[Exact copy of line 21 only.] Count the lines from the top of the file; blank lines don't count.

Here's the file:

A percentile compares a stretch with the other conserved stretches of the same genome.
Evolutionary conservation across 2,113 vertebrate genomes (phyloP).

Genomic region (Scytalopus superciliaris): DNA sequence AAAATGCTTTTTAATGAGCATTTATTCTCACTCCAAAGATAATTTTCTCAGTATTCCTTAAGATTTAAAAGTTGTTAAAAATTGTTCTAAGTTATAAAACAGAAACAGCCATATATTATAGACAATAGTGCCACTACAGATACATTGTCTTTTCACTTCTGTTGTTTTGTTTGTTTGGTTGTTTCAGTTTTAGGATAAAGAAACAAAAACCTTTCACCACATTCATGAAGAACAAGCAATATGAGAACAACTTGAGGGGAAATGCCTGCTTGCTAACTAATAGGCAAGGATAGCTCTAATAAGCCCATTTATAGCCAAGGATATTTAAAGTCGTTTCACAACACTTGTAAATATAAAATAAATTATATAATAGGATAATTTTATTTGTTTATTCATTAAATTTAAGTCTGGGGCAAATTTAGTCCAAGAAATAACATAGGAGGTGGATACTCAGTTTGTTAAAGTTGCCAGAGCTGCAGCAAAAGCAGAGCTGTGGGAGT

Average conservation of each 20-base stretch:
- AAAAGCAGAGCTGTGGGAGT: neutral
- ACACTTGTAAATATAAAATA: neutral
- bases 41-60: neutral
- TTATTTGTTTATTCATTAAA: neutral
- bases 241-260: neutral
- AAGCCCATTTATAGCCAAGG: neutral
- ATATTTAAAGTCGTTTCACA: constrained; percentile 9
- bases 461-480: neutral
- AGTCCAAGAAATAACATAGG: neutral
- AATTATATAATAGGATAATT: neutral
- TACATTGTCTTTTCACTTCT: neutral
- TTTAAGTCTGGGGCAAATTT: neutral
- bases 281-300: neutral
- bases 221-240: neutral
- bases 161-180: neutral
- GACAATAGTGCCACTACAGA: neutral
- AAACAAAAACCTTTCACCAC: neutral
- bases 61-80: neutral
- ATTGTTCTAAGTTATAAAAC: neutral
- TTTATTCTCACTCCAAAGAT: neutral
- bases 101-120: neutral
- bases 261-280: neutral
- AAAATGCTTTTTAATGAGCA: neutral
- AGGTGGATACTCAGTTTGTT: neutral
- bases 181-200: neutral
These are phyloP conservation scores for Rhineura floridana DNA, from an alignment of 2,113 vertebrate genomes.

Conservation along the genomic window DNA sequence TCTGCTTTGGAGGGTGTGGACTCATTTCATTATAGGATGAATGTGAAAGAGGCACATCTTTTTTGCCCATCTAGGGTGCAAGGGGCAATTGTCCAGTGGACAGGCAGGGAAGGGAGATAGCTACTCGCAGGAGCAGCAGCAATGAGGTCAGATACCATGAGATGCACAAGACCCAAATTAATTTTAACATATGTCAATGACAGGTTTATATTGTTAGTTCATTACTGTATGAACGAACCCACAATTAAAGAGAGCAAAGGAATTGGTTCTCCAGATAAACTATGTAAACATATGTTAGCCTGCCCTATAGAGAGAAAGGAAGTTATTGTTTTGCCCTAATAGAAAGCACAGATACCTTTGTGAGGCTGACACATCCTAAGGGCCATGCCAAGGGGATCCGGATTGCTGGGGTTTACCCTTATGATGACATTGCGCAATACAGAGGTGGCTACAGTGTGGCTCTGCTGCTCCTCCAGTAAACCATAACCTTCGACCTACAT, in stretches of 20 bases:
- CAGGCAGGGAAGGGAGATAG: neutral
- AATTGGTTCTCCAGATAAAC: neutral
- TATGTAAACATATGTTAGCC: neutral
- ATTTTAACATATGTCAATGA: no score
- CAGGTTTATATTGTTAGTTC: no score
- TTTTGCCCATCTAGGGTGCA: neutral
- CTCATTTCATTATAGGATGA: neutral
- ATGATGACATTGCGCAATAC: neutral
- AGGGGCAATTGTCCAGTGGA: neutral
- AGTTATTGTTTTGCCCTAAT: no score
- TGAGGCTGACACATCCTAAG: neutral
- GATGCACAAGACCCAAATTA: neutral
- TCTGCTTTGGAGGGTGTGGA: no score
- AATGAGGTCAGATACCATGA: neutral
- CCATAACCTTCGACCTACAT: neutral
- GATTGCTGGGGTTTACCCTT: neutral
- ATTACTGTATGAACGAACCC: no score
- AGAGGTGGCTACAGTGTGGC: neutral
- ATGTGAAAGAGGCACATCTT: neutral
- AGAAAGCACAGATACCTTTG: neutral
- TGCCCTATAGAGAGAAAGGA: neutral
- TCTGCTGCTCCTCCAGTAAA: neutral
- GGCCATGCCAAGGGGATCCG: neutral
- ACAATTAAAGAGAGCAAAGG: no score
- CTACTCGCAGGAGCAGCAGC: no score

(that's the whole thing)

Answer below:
- AAACAAAAACCTTTCACCAC: neutral